Traditionally Punjabis have been close to the Liberal Party, a reason why the party put up maximum number of candidates from the community. The Liberals had nominated 20 Indo-Canadians in the elections and most were Punjabis, of whom 15 have succeeded. Only two Punjabis have been elected on the Conservative Party ticket. They are Deepak Obhrai and Jati Sidhu. The best win is for Anju Dhillon, who won in a French-speaking constituency where the Punjabi population is negligible.
The Liberal Party has promised to revoke C-24 Bill, which empowered the Canadian government to divest any immigrant, found involved in anti-Canada or any terrorist activity, of citizenship. The party has also promised to soften the C-51 Bill authorising the government to make arrests without issuing a warrant in terror-related cases.
Even as this piece is being written, we have some late news, which we have here. Justin Trudeau, leader of the Liberals party, has been sworn in as the 23rd Prime Minister of Canada at the historic Rideau Hall in Ottawa, the country’s capital. In a departure from previous ceremonies, the event was open to the public. During his campaign, Trudeau had assured a Cabinet with gender-parity and he delivered on that promise – women formed almost half the 31 new Ministers.
The Indian-Canadian community has much to celebrate as well, with Trudeau co-opting four Indian-origin MPs to steer important ministries – Vancouver South MP Harjit Sajjan’s appointment to the critical post of Minister for National Defence is a case in point. Sajjan, born in Punjab, is a first-time MP and is perfectly suited for that role. He has an interesting background: A native of Vancouver, he has served as Detective with the Gang Crime Unit, of particular significance given the prevalence of Indo-Canadian gangs in that metropolitan region. Sajjan went on to military service and served three deployments in Afghanistan, playing an intelligence role. In 2011, he became the first Commander of an army regiment of Sikh-origin, taking charge of the British Columbia Regiment. He left the military in 2014 and soon thereafter entered the political theatre, emerging as the Liberal Party’s candidate for the Vancouver South constituency.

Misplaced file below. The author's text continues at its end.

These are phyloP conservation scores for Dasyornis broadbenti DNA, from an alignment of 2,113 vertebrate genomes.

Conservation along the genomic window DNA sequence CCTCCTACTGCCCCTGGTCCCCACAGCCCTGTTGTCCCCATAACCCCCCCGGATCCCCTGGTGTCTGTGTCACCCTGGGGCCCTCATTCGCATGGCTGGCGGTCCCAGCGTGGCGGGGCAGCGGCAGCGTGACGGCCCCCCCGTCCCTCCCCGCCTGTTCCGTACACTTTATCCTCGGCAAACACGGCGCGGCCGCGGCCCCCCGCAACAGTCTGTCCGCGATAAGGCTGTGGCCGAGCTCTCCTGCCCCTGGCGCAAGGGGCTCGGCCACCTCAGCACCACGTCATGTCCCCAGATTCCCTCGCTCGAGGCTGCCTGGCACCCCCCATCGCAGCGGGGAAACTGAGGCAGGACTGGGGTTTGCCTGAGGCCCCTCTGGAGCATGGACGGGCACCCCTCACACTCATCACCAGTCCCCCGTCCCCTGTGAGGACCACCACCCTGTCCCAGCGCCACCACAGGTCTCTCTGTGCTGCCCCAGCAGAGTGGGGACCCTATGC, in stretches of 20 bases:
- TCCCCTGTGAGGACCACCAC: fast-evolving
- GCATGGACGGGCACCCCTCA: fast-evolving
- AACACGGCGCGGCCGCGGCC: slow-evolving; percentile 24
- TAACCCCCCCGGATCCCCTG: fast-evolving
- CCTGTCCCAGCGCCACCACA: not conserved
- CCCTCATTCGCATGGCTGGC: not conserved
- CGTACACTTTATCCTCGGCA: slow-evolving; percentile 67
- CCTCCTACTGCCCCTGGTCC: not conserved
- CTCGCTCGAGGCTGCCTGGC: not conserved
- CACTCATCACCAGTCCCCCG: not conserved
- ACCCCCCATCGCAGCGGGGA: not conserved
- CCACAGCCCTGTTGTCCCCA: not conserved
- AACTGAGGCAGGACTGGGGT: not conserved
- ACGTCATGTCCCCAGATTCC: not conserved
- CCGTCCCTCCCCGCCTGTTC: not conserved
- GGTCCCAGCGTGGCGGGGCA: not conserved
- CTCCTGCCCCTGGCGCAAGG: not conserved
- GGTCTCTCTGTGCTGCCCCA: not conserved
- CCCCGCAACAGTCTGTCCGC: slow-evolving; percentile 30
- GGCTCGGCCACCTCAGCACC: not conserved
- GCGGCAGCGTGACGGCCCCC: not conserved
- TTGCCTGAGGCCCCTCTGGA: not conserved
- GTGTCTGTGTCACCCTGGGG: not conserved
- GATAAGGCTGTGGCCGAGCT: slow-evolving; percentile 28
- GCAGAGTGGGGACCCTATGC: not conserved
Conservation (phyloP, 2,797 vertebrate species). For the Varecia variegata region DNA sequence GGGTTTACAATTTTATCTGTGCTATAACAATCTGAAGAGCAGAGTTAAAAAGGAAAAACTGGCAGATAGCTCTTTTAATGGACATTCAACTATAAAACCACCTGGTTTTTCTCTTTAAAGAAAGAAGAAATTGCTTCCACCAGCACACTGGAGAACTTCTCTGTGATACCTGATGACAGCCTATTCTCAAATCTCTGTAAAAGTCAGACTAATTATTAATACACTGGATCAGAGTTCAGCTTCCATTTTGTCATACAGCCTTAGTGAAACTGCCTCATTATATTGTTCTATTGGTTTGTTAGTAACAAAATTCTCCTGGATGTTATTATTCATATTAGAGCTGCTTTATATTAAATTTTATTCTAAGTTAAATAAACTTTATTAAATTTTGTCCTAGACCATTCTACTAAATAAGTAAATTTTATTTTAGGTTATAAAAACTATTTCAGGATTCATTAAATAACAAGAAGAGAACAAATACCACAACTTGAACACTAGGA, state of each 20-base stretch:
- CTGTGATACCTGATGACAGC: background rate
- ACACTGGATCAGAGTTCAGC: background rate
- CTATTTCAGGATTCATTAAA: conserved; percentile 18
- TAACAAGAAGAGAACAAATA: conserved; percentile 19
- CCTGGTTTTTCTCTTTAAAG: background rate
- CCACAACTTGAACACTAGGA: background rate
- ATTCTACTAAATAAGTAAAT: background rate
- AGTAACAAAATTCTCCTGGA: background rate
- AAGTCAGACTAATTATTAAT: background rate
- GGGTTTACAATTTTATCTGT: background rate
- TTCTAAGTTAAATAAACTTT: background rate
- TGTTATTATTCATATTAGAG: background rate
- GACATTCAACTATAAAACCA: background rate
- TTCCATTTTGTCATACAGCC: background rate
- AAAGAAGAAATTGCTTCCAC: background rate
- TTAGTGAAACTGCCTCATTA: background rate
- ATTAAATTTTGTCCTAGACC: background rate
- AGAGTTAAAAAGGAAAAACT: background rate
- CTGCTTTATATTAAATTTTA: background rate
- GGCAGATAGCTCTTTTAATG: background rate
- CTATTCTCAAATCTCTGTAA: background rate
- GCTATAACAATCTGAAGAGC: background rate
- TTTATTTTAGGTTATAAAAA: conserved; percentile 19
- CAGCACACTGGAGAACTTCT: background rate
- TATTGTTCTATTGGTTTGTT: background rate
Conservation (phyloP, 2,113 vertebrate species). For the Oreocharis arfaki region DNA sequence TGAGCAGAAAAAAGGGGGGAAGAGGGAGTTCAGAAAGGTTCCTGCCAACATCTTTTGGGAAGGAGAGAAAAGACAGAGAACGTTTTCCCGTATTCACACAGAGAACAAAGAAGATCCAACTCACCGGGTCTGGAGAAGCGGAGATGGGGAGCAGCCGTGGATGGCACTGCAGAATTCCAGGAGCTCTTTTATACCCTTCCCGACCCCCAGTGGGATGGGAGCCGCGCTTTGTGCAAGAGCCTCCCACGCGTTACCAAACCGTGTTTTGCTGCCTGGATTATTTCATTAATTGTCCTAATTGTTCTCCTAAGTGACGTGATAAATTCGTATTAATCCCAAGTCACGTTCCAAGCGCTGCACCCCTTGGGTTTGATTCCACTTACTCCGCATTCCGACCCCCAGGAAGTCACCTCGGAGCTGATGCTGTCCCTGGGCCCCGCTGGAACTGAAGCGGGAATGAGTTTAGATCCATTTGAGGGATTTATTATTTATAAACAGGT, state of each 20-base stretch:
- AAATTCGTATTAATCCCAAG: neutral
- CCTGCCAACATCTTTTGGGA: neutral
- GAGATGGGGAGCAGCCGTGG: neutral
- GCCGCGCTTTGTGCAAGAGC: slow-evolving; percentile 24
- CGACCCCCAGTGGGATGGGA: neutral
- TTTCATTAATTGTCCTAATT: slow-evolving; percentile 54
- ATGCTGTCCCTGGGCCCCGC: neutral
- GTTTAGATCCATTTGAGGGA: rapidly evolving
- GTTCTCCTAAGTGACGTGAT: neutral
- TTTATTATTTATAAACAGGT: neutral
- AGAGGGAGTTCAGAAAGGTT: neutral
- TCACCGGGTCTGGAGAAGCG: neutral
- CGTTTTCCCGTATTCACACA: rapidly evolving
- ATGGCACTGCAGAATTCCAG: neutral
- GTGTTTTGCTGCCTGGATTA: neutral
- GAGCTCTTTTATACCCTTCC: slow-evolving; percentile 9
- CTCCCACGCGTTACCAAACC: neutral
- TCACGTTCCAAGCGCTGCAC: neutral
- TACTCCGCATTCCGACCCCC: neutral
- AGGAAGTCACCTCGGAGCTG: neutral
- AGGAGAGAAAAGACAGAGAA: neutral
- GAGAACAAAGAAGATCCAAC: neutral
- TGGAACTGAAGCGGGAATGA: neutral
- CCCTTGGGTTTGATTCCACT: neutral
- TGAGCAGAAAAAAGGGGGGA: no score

Also joining the Cabinet is Navdeep Bains as the Minister of Innovation, Science and Economic Development. Bains, an MBA, was an MP between 2004 and 2011 before he lost in that election. In the years since he has been a visiting professor at the Ryerson University in Toronto. Bains played a critical role in marshalling the Liberal Party’s campaign in the Brampton and Mississauga suburban parts of Toronto that have a large population of Indo-Canadians. Bains has been rewarded perhaps in recognition of his role in the Liberals sweeping this region.
The third minister is Amarjeet Sohi, who takes over as the Minister of Infrastructure and Communities. He’s a former city councillor who turned into a giant killer, defeating Indo-Canadian Minister Tim Uppal by less than 100 votes in the October 2015 federal elections. Stephen harper’s outgoing Conservative Party, apropos, had two ministers of Indian-origin – Tim Uppal, who lost to Amarjeet Sohi, and Bal Gosal, who also lost in his re-election attempt. The fourth minister is a young Sikh woman, Bardish Jhagger, a first-time MP who joins Trudeau’s cabinet as the Minister for Small Business and Tourism.